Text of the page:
Municipal Tax Reform Comes to Schneider Downs

Ohio Municipal Tax Reform, Schneider DownsThe Ohio Municipal Tax Reform Coalition, made up of a broad partnership of organizations representing thousands of individual business owners and workers across the state of Ohio, held a press conference demonstrating the need for municipal tax reform in the offices of Schneider Downs, Monday, April 15. State Representatives Cheryl Grossman (R-Grove City) and Mike Henne (R-Clayton), the primary sponsors of House Bill 5, and Jack Buschur, president of Minster-based Buschur Electric spoke on the need for reform to Ohio’s municipal tax system to make the state a better place to work and run a business. The Bill is intended to provide more uniformity and simplicity in filing Ohio’s municipal tax returns.

“Ohio stands alone as the state with the most complicated municipal income tax system in the nation,” said State Representative Cheryl Grossman. “It continues to be a major impediment to attracting small business – and the jobs they bring – to the state of Ohio.”

“I hear nearly every day from businesses both inside and outside Ohio that our municipal tax system is a significant obstacle, and they’re excited about the proposed reforms in House Bill 5,” said State Representative Mike Henne. “Businesses and individual taxpayers face compliance burdens they wouldn’t in any other state. It’s time to make reasonable, common sense reforms to an overly-cumbersome system.”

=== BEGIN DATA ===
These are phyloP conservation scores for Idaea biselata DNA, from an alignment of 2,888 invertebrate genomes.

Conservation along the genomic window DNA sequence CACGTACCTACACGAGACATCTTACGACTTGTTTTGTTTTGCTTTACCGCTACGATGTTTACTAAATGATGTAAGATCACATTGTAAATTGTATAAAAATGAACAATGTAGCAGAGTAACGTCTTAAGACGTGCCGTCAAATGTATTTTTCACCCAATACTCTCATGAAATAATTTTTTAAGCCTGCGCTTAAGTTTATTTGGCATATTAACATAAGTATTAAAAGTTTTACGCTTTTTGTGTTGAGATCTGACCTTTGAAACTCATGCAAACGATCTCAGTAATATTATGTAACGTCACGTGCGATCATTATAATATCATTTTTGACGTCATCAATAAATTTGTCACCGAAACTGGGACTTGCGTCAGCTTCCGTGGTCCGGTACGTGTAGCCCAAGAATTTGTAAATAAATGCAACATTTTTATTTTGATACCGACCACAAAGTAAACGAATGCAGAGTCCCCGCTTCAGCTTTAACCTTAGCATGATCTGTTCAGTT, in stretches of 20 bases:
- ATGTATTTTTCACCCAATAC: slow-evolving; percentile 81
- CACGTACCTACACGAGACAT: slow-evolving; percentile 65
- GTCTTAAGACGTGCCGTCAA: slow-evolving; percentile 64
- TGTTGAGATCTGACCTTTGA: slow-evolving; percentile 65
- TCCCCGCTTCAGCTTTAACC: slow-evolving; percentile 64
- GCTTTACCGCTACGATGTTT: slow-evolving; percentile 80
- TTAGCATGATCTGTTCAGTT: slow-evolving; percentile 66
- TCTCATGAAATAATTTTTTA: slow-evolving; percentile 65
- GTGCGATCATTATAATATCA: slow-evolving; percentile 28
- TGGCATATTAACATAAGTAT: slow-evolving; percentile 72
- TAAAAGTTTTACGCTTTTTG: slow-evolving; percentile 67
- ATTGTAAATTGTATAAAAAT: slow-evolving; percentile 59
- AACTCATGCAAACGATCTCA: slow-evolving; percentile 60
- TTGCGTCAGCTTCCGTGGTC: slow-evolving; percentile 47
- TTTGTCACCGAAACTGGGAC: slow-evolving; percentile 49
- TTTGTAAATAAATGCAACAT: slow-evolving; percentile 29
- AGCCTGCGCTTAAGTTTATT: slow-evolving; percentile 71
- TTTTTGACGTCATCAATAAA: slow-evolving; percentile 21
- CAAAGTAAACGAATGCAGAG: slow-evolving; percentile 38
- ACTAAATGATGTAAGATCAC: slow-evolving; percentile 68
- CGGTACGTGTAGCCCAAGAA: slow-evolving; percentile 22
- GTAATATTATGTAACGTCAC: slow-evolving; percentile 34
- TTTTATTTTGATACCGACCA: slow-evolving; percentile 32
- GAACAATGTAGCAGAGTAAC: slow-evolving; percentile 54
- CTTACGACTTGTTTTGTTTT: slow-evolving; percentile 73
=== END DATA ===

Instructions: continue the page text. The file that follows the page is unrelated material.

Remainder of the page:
Jack Buscher, president of Minster-based Buscher Electric describes one example of how he says the system hurts business. For tax year 2011, Buscher filed one federal return, one state return, and 39 municipal returns. His annual cost to comply with municipal tax requirements is approximately $15,000 to $17,000. “I pay an average of $150 to prepare and file each tax return; for the majority, I owe less than $5.00 in taxes,” Buscher said. “When it costs more to file than what I actually owe, something needs to change.”

Schneider Downs Tax Shareholder Mark Cobetto believes changes proposed in HB5 address issues of fundamental fairness to the taxpayers, including:

  • Creating uniform due dates, extensions and interest and penalty charges for late payments and filings. Some municipalities currently charge exorbitant rates.
  • Creating a uniform NOL carry-forward period of five years. Currently, many municipalities do not allow an NOL carry-forward.
  • Eliminating the sales apportionment “throwback rule.” The throwback rule discourages companies from locating in Ohio.

“At Schneider Downs, we do thousands of municipal tax returns every year. Creating uniform rules would eliminate uncertainty in many areas, reduce our time in research and responding to notices and thus reduce the overall cost of tax compliance for our clients.” Mark said.

For more information about Ohio’s Municipal Tax Reform Coalition, visit Follow the coalition on Twitter at @OHMuniTaxReform.

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This advice is not intended or written to be used for, and it cannot be used for, the purpose of avoiding any federal tax penalties that may be imposed, or for promoting, marketing or recommending to another person, any tax related matter

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